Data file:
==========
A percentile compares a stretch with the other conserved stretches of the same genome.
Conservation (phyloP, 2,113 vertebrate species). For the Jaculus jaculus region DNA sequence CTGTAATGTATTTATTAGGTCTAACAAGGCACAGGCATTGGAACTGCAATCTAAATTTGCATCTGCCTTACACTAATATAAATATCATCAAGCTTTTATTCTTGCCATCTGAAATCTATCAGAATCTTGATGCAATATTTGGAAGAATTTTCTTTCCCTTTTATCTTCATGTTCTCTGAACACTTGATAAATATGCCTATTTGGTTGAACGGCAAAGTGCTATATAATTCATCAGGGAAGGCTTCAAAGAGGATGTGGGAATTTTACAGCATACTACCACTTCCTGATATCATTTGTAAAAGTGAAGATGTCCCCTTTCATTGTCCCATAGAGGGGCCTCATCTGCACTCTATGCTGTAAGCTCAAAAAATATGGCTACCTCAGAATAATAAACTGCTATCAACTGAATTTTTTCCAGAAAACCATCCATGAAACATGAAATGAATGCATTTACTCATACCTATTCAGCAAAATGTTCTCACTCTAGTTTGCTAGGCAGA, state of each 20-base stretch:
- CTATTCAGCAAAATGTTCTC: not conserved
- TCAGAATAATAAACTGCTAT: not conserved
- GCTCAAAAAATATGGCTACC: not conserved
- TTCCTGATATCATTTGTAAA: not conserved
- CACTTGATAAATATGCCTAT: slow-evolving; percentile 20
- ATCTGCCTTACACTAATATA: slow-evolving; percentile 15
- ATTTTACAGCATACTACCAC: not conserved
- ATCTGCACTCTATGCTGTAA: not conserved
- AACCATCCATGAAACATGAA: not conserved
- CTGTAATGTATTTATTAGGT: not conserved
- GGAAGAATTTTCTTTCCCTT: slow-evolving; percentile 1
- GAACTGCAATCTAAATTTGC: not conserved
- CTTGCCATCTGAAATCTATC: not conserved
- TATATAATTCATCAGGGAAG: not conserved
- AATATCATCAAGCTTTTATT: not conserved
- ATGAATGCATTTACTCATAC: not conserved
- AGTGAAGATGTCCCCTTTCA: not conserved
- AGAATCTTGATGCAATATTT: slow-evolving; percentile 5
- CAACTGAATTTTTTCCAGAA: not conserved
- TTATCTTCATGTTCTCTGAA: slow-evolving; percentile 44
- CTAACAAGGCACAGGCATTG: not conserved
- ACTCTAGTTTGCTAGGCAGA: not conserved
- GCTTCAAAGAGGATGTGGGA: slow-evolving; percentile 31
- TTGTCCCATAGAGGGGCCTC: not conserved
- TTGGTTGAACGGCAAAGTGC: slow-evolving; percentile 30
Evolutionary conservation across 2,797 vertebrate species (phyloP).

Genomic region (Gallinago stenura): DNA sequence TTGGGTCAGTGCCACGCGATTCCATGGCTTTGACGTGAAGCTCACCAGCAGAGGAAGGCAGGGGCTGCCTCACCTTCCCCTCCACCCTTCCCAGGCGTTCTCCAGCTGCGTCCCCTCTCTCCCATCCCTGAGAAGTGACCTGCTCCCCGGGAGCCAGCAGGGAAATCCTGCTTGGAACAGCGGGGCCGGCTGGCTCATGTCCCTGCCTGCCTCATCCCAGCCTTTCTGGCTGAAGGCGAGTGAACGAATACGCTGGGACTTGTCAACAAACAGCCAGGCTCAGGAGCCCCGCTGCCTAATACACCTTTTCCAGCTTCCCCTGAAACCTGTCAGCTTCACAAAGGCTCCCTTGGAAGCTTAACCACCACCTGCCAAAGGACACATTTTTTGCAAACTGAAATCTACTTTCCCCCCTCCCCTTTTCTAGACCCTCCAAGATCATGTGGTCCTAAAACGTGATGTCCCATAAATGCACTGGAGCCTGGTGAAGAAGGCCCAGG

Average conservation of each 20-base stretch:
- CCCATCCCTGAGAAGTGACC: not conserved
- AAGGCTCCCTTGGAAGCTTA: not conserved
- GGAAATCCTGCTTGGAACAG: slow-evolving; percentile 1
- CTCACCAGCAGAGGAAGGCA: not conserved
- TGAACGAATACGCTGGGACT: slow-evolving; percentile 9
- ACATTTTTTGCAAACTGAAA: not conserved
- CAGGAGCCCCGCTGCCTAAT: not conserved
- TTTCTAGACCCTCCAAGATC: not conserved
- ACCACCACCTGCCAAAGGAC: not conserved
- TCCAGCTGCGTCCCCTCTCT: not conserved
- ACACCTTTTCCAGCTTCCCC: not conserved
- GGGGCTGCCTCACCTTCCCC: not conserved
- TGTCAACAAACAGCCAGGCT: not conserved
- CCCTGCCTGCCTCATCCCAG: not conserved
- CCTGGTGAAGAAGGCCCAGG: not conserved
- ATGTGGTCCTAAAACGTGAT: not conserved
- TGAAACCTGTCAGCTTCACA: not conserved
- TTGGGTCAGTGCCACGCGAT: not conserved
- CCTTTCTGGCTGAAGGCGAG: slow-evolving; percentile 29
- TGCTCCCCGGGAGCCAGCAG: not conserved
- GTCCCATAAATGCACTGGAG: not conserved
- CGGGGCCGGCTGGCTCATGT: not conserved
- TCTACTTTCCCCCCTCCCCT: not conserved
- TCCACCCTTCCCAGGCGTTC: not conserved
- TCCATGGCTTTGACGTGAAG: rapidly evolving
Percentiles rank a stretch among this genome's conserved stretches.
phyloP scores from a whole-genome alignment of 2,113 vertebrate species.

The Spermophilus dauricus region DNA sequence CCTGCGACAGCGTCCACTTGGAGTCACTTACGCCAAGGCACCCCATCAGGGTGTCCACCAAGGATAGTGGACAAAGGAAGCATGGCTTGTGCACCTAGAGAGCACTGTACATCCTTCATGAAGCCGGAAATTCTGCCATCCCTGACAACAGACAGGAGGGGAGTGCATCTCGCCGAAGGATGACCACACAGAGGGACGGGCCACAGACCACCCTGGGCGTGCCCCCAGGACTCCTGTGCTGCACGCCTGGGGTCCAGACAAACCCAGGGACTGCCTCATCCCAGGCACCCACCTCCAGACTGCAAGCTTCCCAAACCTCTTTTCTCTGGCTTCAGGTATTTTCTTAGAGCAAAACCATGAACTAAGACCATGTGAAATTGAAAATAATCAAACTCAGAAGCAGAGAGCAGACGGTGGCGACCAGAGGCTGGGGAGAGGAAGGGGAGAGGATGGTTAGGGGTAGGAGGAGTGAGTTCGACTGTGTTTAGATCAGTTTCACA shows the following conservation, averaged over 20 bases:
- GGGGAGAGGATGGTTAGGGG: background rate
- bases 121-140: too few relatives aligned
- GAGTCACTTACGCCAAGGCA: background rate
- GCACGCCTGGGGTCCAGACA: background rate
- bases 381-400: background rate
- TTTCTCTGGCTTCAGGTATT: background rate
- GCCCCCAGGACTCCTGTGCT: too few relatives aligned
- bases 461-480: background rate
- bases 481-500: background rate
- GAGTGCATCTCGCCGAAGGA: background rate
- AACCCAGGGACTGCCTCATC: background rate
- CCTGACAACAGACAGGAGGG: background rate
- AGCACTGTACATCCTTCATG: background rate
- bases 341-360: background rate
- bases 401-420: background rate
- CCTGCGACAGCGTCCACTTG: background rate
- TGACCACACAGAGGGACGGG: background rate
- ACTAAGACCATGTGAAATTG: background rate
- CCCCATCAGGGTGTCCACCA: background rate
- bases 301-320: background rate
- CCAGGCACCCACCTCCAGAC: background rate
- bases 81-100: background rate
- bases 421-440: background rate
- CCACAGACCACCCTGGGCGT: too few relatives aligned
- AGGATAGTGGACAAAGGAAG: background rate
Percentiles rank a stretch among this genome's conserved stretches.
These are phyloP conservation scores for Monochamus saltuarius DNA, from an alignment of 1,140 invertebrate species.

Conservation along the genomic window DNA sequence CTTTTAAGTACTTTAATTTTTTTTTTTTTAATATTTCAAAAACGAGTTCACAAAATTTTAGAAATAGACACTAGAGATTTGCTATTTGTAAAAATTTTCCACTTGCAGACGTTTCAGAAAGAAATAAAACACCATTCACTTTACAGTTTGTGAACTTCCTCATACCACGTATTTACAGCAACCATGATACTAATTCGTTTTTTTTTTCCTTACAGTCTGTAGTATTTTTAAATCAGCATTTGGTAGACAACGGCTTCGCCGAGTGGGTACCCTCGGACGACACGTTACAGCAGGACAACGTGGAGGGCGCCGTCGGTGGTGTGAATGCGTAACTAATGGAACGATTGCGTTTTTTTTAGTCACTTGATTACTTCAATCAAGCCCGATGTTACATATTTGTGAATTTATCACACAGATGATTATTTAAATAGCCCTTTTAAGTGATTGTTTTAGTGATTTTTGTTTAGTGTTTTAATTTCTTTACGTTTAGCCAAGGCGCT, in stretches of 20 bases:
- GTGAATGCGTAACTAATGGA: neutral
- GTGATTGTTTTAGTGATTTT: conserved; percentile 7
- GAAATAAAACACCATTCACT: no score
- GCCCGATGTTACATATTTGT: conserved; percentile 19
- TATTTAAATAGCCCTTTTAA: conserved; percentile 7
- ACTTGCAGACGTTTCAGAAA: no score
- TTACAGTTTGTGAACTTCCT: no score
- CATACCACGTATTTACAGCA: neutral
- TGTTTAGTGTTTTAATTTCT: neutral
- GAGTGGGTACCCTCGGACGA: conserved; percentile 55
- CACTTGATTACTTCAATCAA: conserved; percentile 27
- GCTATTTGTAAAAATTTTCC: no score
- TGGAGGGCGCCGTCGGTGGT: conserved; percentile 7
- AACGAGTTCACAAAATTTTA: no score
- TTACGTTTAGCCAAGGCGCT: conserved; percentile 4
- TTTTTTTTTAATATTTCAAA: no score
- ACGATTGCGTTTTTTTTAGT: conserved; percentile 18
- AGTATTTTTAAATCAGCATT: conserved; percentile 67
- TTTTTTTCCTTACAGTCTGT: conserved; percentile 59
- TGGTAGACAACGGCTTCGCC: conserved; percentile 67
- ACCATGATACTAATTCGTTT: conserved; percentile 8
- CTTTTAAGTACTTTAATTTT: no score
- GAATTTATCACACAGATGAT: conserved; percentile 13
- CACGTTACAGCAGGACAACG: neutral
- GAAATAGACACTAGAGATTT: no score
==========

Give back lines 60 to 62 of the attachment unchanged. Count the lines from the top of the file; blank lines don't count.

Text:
- bases 121-140: too few relatives aligned
- GAGTCACTTACGCCAAGGCA: background rate
- GCACGCCTGGGGTCCAGACA: background rate